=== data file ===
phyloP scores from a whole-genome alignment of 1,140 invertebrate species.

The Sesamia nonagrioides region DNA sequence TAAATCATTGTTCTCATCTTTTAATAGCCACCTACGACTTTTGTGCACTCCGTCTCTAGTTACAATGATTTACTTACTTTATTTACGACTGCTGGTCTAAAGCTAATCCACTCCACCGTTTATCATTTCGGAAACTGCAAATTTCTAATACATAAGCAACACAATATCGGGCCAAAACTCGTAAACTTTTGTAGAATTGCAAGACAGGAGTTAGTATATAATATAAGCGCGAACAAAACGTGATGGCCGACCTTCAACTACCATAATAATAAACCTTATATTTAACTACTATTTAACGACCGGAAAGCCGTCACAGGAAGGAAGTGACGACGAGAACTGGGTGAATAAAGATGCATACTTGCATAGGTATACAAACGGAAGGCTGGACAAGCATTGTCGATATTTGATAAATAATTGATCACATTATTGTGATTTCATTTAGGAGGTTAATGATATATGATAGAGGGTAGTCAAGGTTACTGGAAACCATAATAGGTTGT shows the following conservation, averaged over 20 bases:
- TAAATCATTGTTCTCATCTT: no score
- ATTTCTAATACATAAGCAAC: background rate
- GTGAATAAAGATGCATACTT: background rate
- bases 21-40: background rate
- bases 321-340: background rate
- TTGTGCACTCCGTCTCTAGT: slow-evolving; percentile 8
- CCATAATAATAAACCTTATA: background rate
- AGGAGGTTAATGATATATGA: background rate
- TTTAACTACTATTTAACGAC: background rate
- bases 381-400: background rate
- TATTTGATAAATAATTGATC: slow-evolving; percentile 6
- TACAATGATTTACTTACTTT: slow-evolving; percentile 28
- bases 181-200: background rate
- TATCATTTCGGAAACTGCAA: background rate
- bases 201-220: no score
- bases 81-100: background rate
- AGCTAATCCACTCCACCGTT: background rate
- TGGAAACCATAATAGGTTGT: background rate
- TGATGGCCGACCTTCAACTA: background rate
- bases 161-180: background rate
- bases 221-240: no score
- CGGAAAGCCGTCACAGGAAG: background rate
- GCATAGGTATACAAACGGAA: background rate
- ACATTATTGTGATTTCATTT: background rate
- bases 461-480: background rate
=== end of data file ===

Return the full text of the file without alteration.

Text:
phyloP scores from a whole-genome alignment of 1,140 invertebrate species.

The Sesamia nonagrioides region DNA sequence TAAATCATTGTTCTCATCTTTTAATAGCCACCTACGACTTTTGTGCACTCCGTCTCTAGTTACAATGATTTACTTACTTTATTTACGACTGCTGGTCTAAAGCTAATCCACTCCACCGTTTATCATTTCGGAAACTGCAAATTTCTAATACATAAGCAACACAATATCGGGCCAAAACTCGTAAACTTTTGTAGAATTGCAAGACAGGAGTTAGTATATAATATAAGCGCGAACAAAACGTGATGGCCGACCTTCAACTACCATAATAATAAACCTTATATTTAACTACTATTTAACGACCGGAAAGCCGTCACAGGAAGGAAGTGACGACGAGAACTGGGTGAATAAAGATGCATACTTGCATAGGTATACAAACGGAAGGCTGGACAAGCATTGTCGATATTTGATAAATAATTGATCACATTATTGTGATTTCATTTAGGAGGTTAATGATATATGATAGAGGGTAGTCAAGGTTACTGGAAACCATAATAGGTTGT shows the following conservation, averaged over 20 bases:
- TAAATCATTGTTCTCATCTT: no score
- ATTTCTAATACATAAGCAAC: background rate
- GTGAATAAAGATGCATACTT: background rate
- bases 21-40: background rate
- bases 321-340: background rate
- TTGTGCACTCCGTCTCTAGT: slow-evolving; percentile 8
- CCATAATAATAAACCTTATA: background rate
- AGGAGGTTAATGATATATGA: background rate
- TTTAACTACTATTTAACGAC: background rate
- bases 381-400: background rate
- TATTTGATAAATAATTGATC: slow-evolving; percentile 6
- TACAATGATTTACTTACTTT: slow-evolving; percentile 28
- bases 181-200: background rate
- TATCATTTCGGAAACTGCAA: background rate
- bases 201-220: no score
- bases 81-100: background rate
- AGCTAATCCACTCCACCGTT: background rate
- TGGAAACCATAATAGGTTGT: background rate
- TGATGGCCGACCTTCAACTA: background rate
- bases 161-180: background rate
- bases 221-240: no score
- CGGAAAGCCGTCACAGGAAG: background rate
- GCATAGGTATACAAACGGAA: background rate
- ACATTATTGTGATTTCATTT: background rate
- bases 461-480: background rate